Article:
Here’s my interview with eliminated Top Chef Canada contestant and Alberta chef Rebekah Pearse.
Why did you decide to apply to be on Top Chef Canada?
I’m a HUGE fan of Top Chef, mainly because I’ve always felt that the challenges (while extreme) reflected the unique skills that professional chefs need to have in their bag of tricks. Of course, getting some exposure for my business and the chance to win $100,000 was a big part of my motivation as well.
What surprised you most about the competition?
The judging. Of course, it’s TV, and it needs to be interesting, but I got the feeling that Mark McEwan approached the judging as if we were all raw apprentices and the prize was a job at his restaurant. I was also pretty surprised that we were shopping at Loblaw’s given that the US competitors all shop at Whole Foods. (Lots of chefs shop there, though, it’s where I would most often get to chat with other chef/owners when I was shopping for my own restaurant!)
Did you learn anything from your experience?
If anything, it was an affirmation of what I knew already… that I make the best desserts of anyone I know, it’s what sets me apart from other chefs, and marching to the beat of my own drum is the only way to go.
What special items did you bring from home to help you in the competition?
We were all allowed to bring 10 ingredients with a combined value of no more than $200 with us from home (hence Todd’s seal flipper). I brought tartaric acid, gelatin, citric acid, fromage blanc cultures, espelette pepper, cranberry honey mustard from Brassica Mustard, rose petal harissa, pickled cattail hearts, pickled spruce tips, Joel Robuchon instant stock sachets and organic Japanese matcha. As far as tools go, I didn’t bring anything crazy, just my favourite tongs and a quilting ruler.
You were told to paint a picture of your partner with cheese. Other than the Quebec cheese, what did the rest of your dish say about Derek? It was hard to tell from the shots on the show – was the cheese underneath the meat and fruit?
For starters, at this point in the competition I had made two simple, very cheese-focused dishes. I had received no feedback for them, and was worrying that I needed to show that I could branch out in order to get some recognition. On top of those silly head games, I over conceptualized the dish… I tried to make every component reflect my partner. First, I chose a Quebec cheese (Guillaume Tell, a gorgeous washed-rind cheese) and then chose to use veal as it was the only Quebec protein available. I asked Derek about his favourite flavours to cook with, and he mentioned cranberries and mustard, which made me think of the delicious Brassica mustard that I’d brought from home. Last, I needed a way to serve it, and I thought of the yummy buckwheat pancakes he’d made for his first challenge, so I decided to make a buckwheat blini as the base. All in all, there were some good ideas there, but to try to force them all to work together was not the best idea I’ve ever had.
Your ability to make savory dishes was questioned in the competition. Was this dish a good example of savoury dishes that you make? Why or why not?
I felt those comments were poorly thought-out, and were particularly galling to me as a classically trained chef and certified sommelier. Critiquing a flawed dish is fair. Saying you think it means someone doesn’t know how to cook or worse, taste? Rediculous. I think those comments were badly phrased sound-bites.
As for whether it was a good example of how I tend to cook savoury… well, I hope not! As I said above, the dish had too many dissonant ideas going on, it had no focus. I like to think my signature style is simplicity, and I totally abandoned it for this dish. It did, however, have elements of the way I cook: veal blanquette is one of my favourite things to cook (and eat). Washed rind cheeses scooped out right at the table? I’m so there!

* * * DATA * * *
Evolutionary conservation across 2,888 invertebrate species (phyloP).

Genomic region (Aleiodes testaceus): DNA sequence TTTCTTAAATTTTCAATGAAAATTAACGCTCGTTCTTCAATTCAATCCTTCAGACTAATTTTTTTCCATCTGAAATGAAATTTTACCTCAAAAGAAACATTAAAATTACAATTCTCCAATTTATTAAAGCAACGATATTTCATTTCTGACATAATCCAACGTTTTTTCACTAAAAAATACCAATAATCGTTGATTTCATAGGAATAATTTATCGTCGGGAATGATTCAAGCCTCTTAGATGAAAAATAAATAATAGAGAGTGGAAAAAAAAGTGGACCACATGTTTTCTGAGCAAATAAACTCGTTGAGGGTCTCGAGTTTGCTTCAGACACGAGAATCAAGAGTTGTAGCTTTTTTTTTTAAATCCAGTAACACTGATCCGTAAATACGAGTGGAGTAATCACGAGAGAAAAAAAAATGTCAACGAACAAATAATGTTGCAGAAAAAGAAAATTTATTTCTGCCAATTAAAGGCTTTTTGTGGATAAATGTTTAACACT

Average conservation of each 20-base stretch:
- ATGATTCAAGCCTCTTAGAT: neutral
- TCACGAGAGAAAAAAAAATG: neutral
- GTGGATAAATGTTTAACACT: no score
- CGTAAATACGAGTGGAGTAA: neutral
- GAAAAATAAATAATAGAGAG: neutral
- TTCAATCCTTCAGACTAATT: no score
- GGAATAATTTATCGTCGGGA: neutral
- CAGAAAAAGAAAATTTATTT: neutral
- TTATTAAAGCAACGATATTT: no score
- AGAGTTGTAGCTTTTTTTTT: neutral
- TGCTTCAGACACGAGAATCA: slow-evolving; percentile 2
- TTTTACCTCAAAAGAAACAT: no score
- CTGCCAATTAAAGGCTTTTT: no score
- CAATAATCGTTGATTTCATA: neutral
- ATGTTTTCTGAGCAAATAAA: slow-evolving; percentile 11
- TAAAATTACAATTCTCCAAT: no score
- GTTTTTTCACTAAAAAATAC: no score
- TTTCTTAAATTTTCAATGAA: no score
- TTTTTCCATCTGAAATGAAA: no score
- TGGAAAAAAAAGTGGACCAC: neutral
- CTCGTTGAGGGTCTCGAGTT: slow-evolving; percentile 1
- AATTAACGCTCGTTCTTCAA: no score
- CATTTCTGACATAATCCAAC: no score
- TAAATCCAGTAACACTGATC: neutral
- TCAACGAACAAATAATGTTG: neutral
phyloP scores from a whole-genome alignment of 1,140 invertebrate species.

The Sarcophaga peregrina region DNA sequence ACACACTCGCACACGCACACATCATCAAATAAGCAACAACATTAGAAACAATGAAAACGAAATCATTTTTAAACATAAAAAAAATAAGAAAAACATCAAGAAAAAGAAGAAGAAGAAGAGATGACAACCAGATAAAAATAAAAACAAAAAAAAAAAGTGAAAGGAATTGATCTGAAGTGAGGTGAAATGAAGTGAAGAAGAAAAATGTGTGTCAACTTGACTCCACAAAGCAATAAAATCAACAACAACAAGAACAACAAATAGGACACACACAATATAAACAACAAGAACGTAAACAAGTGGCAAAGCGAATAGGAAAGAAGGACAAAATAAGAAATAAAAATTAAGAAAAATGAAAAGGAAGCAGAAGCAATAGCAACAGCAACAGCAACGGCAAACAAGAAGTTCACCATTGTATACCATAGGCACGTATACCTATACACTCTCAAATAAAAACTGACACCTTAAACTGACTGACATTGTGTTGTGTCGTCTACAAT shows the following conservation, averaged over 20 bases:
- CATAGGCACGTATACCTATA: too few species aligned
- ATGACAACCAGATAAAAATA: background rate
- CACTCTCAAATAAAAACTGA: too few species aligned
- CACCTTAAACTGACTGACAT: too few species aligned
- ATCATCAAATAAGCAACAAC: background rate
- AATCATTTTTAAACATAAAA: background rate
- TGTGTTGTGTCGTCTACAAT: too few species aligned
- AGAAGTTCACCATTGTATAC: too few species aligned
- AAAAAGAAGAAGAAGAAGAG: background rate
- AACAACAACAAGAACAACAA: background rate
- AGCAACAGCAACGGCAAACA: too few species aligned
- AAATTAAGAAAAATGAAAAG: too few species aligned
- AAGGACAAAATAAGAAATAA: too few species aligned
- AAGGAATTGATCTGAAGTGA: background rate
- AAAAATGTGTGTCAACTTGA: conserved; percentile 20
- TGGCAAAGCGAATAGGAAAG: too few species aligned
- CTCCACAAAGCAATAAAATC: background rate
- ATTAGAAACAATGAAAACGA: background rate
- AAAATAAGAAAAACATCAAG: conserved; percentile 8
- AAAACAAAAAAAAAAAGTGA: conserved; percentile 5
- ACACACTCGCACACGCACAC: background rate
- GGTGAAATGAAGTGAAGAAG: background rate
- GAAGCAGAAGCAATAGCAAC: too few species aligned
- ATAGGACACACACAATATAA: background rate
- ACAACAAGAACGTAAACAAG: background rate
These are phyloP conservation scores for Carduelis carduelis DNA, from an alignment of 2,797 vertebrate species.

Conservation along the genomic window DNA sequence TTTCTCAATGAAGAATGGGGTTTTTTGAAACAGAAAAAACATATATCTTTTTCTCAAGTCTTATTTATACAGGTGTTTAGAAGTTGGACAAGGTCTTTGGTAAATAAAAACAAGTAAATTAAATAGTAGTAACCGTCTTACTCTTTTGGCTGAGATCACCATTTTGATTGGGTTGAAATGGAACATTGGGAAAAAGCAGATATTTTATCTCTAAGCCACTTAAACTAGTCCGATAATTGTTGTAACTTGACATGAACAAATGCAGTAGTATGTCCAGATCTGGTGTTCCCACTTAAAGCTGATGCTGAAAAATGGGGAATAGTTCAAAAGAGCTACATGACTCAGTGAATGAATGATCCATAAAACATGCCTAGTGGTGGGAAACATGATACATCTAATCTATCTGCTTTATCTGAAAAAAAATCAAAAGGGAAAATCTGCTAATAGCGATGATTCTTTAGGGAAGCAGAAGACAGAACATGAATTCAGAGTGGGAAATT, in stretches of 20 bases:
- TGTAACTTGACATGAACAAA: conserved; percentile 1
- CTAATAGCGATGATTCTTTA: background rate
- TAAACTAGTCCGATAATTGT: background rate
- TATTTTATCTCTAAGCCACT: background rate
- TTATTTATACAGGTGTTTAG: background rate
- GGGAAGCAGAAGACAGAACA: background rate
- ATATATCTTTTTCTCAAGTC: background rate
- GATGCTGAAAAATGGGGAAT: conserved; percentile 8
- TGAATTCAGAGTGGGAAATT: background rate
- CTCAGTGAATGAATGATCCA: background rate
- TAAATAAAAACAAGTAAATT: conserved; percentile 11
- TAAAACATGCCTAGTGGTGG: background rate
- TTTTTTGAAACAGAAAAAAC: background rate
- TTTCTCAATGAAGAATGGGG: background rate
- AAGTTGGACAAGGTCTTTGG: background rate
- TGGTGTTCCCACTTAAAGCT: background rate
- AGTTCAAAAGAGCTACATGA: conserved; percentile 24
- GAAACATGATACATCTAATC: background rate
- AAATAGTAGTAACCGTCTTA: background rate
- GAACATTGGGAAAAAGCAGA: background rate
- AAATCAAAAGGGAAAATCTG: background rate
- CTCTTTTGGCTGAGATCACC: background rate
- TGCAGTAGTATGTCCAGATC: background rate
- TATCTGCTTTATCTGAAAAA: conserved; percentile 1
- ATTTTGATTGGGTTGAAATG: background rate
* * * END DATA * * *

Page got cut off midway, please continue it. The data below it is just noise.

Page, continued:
You addressed the closure of Nectar Desserts in your blog (http://rebekahpearse.blogspot.com/2011/04/bankrupt.html), so Im not going to ask you about that. In hindsight, did this issue happening at home affect your ability to properly compete?
Absolutely. I was jet-lagged, exhausted and underprepared when I got there, then continuously distracted the whole time I was on the show. My head was only half in the game, and looking back on that time, if I hadn’t been kicked off the show I would have needed to drop out.
What advice would you give to anyone thinking of applying to be a contestant on Top Chef?
Do it! Despite the fact that it didn’t turn out as I’d hoped, I got so much out of the experience, particularly the chance to meet so many cool people and participate in creating some pretty wicked TV! As far as how to get on the show? Be yourself.
What are you doing now? Any future plans that you’d like to share? Will you be opening another business anytime soon?
I just accepted a position as the pastry chef at a high-profile winery in the Okanagan. I’m SO excited about it! I’ve never spent a summer in a growing region (even when I worked in Europe it was in the winter and spring).
I’m working on a follow up to “SWEET Seasonal Desserts” called “SWEET Chocolate Desserts”. The title is pretty self-explanatory and I hope to have it published this fall.
I have no doubt that I’ll be opening other businesses in the future, but right now it’s just about waiting for the right opportunity and the right time.
Other than where you are currently working, name one of your favorite places to eat.
This isn’t a plug, I honestly LOVE Connie’s restaurant, Charcut [in Calgary]. She feeds me up good there on a regular basis. If you haven’t been, you need to go.
Any last comments?
A huge thank-you to my friends and family, but most of all to the crew at Nectar. I would never have been able to go on the show without them, and their love and support made everything not only possible, but worth it.
You can read past interviews by using this Top Chef Canada list.